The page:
If you have a puppy, purchase a crate divider to make the confinement smaller; this will aid with housetraining. If the crate is too big for your pet, he can claim one section as his resting area and the rest as his potty area. And you probably would like to avoid that.
Dog food supply
Not all food is created equal. Puppies, in particular, require high-quality food. The first ingredient should always be meat. In the instance of pet rescue, your furry family member is sent home with a bag of food that they have already consumed. You have the option of discontinuing that brand or continuing to use it. Because dogs have sensitive digestive systems, it is critical to gradually transfer them from one food to the next.
Allow your dog to have a spot where they can go away from their crate. Putting an extra bed in the center of your living room or bedroom gives your new pet some much-needed bonding and socializing time with their new family.
Having them on hand will help ease your dog’s nervousness when introduced to their new home. But you might consider many things before choosing a particular product in this case. Consult your veterinarian to see if they are appropriate.
Dog-proof trash can
Assist in avoiding the consumption of potentially dangerous objects and food leftovers such as bones, chocolate, onions, and grapes.
Poop bags and a scooper
No matter where you reside, poop bags are a must. A dispenser and holder can assist keep everything together, so you don’t have to scramble to find a bag when you really need it.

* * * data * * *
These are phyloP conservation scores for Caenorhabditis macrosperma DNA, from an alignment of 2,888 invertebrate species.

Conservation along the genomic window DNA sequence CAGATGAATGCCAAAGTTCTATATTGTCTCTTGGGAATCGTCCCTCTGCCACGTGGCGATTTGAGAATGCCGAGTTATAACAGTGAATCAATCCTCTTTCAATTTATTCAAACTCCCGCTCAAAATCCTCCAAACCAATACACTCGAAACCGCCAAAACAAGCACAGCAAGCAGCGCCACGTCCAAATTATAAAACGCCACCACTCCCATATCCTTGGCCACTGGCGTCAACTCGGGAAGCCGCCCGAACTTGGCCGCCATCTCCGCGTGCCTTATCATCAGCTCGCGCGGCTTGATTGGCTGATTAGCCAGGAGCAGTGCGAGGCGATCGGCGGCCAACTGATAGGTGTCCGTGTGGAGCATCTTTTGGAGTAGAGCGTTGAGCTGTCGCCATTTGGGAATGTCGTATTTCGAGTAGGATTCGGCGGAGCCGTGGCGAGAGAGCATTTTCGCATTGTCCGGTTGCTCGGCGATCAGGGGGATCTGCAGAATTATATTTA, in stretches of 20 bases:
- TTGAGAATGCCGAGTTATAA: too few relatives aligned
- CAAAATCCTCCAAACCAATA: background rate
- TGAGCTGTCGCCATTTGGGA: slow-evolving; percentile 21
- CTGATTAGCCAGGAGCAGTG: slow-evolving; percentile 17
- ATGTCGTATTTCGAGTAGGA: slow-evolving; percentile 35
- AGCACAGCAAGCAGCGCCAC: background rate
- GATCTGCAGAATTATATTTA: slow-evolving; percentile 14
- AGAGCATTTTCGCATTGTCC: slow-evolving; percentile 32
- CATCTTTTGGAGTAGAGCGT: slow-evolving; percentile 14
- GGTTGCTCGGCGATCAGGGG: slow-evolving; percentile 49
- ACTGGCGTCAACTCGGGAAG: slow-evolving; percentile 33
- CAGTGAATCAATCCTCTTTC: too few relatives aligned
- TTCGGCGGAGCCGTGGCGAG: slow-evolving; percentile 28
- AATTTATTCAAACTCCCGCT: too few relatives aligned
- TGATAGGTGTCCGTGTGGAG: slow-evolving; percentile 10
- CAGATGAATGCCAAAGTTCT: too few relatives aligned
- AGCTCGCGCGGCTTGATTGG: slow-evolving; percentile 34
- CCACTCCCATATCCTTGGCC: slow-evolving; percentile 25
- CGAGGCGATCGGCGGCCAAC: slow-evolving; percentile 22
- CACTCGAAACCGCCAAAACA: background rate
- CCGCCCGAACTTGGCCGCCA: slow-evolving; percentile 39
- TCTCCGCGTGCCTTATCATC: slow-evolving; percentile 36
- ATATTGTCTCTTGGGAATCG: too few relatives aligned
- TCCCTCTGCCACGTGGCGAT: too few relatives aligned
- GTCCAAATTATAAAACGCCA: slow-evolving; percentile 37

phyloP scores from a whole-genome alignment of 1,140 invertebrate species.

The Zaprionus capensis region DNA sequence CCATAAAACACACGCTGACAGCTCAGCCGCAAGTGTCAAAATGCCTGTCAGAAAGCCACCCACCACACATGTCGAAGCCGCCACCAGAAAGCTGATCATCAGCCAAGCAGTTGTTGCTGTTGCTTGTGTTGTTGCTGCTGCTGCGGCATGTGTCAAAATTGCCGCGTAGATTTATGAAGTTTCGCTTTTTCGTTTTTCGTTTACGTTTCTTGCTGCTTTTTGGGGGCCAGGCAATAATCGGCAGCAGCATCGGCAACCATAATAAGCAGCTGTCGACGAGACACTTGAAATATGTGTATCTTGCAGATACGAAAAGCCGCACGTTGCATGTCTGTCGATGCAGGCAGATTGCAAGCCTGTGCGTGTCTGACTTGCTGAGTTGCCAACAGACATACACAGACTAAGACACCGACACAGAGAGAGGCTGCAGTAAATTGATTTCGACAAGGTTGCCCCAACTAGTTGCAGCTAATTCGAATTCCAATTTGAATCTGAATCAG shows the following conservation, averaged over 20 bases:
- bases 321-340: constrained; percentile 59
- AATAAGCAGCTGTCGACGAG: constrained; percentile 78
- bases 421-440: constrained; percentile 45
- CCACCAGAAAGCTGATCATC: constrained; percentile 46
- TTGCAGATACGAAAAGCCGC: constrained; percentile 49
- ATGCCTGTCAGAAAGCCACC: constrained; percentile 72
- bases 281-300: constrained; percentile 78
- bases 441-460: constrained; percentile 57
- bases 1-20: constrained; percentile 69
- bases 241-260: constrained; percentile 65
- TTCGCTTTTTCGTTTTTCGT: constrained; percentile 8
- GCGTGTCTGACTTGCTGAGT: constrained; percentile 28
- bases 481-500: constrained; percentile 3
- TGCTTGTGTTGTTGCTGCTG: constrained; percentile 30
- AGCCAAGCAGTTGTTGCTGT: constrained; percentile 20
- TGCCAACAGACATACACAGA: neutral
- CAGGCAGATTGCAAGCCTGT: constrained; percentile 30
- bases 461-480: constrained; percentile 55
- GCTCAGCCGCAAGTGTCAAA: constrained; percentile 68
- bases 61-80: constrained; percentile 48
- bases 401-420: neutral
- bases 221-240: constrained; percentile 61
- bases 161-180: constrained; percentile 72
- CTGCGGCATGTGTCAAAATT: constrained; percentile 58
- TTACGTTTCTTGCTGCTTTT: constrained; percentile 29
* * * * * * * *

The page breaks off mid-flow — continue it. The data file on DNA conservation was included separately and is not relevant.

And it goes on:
Before puppies are adopted, some rescues and breeders microchip them. Simply ensure that the registration has been transferred to your name and that all information is correct, including your phone number and address. If your puppy hasn’t previously been microchipped, consult with your veterinarian about having it done.
Dog beds are available in various forms, ranging from thin pads to orthopedic foam to soft, loosely cushioned pillows. Prices also vary greatly. Of course, your dog’s preferred location to sleep will be determined not by price or fancy label but by how well it meets his personal definition of comfort.
When you have decided on the proper type of bed, make sure it is spacious enough to allow your dog to stretch out and relax. It has to be easy to wash. If you have a power-chewer puppy, wait until he outgrows this stage before purchasing a bed for him. He’ll be perfectly content sleeping on the floor or at the bottom of his crate.
Harness for dogs
These are self-explanatory, as you will need to take your dog for walks. Consider a dog harness for smaller dogs or if you are concerned that a standard collar would strain your dog’s neck.
A regular leash